There are several ways in which your cat will behave towards you. Headbutting and rubbing against your body are very common. Others include love biting, bringing you surprise gifts, kneading you, purring, and keeping you company everywhere you go.
All these are interpreted as his way of telling you ‘I love you.’ Having established that, what does it mean when a cat licks you?
We investigated and researched much on a cat’s licking behavior, and as you already know, licking is a part of a cat’s daily routine. Your cat does it to him/herself, fellow cats, and then may extend it to you. This sequence forms the basis of the behavior.
Why does your cat feel the need to incorporate you into this intimate business? We found several meanings attached to it.
We have explained them in details below. Should you feel uncomfortable about it, is there anything you can do to make your cat stop? We have also addressed that. Here is all you need to know.
8 Reasons Why Your Cat is Licking You
There are many reasons why your cat would feel an impulsive need to lick you, but the most common of them are explained below.
#1: Social Bonding
Parents with a multi-cat household will attest that their fur babies spend considerable amounts of time licking each other. Such behavior is common among kittens and old kitties. This kind of playful and gentle licking is a means of social bonding.
Felines also use the same behavior to bond with their owners. A cat will endeavor to lick your skin as a means of feeling close to you and to reciprocate your love. The habit is most evident when your fur baby is well fed, happy, and feeling playful.
He will try to initiate play or petting by licking your clothes or exposed skin. You will observe such behavior when you are engrossed in your work and not paying attention to him. It’s a gesture to snap you back to his presence; all he wants is a more attentive parent and a friend to bond with.
#2: To Groom You
Grooming is one of those innate behaviors that several animal species exhibit. The behavior is observed in all cats including ones that are separated from their mothers right at birth. Tongue bathing occurs in felines of all ages. Kittens get used to tongue cleaning at a young age and with time they start grooming their mates.
Cats extend the same treatment to their owners. This happens after they have become used to their human counterparts. While you go for soap and water to bath, cats have lots of saliva, and they know how to use it! Your fur baby will lick you thoroughly be it your hair or toes. All he wants is to see you clean.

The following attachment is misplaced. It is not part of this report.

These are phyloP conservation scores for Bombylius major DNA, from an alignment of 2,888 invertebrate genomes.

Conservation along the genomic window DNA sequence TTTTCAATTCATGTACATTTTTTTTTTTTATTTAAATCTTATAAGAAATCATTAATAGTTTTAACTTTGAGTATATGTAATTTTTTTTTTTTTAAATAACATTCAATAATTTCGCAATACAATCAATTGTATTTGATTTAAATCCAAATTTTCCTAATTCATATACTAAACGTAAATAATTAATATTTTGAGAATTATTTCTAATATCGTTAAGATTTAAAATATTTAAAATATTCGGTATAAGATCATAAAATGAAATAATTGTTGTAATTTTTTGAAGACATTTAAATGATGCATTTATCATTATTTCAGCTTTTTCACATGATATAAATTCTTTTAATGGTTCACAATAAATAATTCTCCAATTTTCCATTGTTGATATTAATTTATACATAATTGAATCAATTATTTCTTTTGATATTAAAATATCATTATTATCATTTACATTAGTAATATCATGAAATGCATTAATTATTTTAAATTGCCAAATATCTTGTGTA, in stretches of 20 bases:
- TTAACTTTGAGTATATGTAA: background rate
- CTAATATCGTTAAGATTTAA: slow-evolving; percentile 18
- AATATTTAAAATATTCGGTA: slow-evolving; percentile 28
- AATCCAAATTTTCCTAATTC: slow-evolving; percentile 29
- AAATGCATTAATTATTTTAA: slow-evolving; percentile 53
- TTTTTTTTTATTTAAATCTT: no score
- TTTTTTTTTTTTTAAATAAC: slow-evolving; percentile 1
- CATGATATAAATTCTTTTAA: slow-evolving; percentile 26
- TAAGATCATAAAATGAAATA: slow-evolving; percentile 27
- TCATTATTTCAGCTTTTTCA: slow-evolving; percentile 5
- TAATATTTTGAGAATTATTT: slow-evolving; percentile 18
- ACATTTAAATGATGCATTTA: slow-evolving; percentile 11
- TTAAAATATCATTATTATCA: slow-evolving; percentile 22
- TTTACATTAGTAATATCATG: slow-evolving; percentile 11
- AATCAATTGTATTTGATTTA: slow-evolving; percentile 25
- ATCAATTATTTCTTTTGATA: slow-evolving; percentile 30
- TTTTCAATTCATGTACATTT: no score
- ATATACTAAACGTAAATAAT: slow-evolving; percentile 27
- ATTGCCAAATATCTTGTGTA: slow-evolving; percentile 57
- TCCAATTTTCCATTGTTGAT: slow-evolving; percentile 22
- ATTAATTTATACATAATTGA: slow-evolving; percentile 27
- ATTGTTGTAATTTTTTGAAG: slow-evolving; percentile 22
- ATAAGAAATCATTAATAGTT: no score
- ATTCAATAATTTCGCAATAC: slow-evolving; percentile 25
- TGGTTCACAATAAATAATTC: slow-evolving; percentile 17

The behavior is similar to allo-grooming. This refers to social grooming which occurs between members of the same species, as seen in families of cats or baboons. It signifies recognition of family links between animals.
Animals use it to solve conflicts and strengthen social units. Your furry friend will do it as a good-hearted attempt to induct you into his family. He may also be trying to teach you how groom yourself because he knows how to do it better than you! You may also want to return the favor.
See Also: How to Groom a Cat
#3: To Own You
Cats are territorial and, as such, have to mark what they feel belongs to them. When a mother is grooming her kittens, she imprints scent on every part of their body. This makes it easy for her to find them when they wander off. It also makes it easy for the kitties to find their way back to their nest.
Marking territory is so important that they will do so by any means necessary. This includes rubbing against things to spread pheromones. The same goes for urinating on their favorite blankets, toys, and even around the backyard. If they love you enough, they will want to own you too!
The usual way of marking a human is by rubbing against them and, to some extent, licking them. When they spread their saliva on you, they reaffirm how valuable you are to them. It’s a sure sign for other cats to keep off you.
#4: You are Tasty
Cats like to have a go at tasty things. So don’t be surprised if your fur baby licks your skin and probably clothes. Traces of food that find their way on you will attract them due to their heightened sense of sight and smell.
You already know that there doesn’t have to be anything spilled on you to get a good licking; your skin is tasty. Cats might enjoy tasting the salt that builds up on your skin.
The same goes for some body creams or hair products that have a fragrance that your furry friend might find sweet.
#5: To Clean Their Tongue
Not every gesture from your feline is meant to show affection. Some actions are attempts at compensating for things that people find commonplace. While you get to brush your teeth and tongue anytime you wish, your cat has to find a way to maintain dental health.
Cats have very rough tongues which comes in handy when grooming themselves. However, fur and dirt get stuck on their tongues in the process. To get rid of these tiny particles, they have to make do with what is available. Sometimes that means you; they will rub their tongue against your skin to clean it.
#6: To Calm You Down
Cats have been known to behave towards their owners the same way they would to their kind. After a long stay with felines, they start treating you like a kitten or a mate. Some of these peculiar behaviors include survival tactics like teaching their owners how to hunt by leaving them live animals.
In general, this relationship makes your cat very attentive to you, and so he will easily know when you are anxious or stressed. It’s during such times that he will lick you affectionately. Female cats usually do it as though they were doing it to their kittens.
#7: To Alleviate Anxiety